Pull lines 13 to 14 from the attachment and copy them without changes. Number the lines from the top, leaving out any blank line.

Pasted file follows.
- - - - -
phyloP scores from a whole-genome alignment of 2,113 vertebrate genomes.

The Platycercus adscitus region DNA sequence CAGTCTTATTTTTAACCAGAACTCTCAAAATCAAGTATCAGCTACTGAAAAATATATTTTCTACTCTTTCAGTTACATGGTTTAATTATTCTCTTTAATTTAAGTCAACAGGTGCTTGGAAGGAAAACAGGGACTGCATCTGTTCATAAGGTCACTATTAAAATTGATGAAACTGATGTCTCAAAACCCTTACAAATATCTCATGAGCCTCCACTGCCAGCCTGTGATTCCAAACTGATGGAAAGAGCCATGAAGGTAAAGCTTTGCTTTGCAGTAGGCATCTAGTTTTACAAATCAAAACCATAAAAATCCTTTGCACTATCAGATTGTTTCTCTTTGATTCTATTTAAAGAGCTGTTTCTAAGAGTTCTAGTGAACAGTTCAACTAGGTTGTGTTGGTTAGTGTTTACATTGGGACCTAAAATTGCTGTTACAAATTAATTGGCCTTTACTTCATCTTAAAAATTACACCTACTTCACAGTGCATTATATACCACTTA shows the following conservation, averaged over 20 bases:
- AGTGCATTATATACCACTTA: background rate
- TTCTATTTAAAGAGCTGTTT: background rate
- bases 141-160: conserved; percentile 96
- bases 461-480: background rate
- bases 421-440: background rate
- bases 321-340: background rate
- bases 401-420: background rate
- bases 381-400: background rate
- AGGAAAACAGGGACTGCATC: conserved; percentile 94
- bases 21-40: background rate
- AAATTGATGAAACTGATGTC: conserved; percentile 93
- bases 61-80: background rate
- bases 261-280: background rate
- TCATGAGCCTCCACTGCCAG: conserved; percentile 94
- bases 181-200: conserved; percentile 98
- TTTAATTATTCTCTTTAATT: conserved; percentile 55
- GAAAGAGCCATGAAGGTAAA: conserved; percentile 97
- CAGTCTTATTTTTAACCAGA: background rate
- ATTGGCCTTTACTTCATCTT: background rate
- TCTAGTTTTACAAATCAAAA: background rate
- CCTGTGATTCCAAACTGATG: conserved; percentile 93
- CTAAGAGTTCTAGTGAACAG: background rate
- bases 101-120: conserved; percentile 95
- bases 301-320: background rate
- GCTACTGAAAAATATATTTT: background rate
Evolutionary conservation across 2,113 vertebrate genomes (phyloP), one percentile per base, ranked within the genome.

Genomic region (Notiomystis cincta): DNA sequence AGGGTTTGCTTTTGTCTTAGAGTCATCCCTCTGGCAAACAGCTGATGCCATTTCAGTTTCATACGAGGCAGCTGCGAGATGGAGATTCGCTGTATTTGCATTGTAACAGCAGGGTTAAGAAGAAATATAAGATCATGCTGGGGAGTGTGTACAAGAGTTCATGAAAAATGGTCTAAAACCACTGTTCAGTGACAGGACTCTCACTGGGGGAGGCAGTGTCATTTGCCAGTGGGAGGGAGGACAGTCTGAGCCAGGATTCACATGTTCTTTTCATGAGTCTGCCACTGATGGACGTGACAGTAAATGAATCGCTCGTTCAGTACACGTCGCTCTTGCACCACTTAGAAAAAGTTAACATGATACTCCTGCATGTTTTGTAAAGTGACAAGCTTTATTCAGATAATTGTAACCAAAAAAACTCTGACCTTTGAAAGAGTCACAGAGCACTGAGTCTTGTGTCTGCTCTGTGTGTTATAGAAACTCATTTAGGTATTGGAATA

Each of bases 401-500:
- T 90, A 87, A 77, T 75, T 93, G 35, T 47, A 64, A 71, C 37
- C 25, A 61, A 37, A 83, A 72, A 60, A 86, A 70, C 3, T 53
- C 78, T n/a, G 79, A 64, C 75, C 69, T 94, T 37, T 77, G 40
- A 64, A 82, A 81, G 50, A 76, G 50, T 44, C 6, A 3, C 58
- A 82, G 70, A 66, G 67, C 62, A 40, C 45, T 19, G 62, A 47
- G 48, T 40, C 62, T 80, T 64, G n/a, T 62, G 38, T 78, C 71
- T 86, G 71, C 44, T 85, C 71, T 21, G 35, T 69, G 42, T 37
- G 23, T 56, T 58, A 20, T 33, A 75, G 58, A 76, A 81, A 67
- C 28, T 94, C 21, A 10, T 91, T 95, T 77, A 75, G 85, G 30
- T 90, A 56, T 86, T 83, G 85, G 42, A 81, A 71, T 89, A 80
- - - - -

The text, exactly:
- AAATTGATGAAACTGATGTC: conserved; percentile 93
- bases 61-80: background rate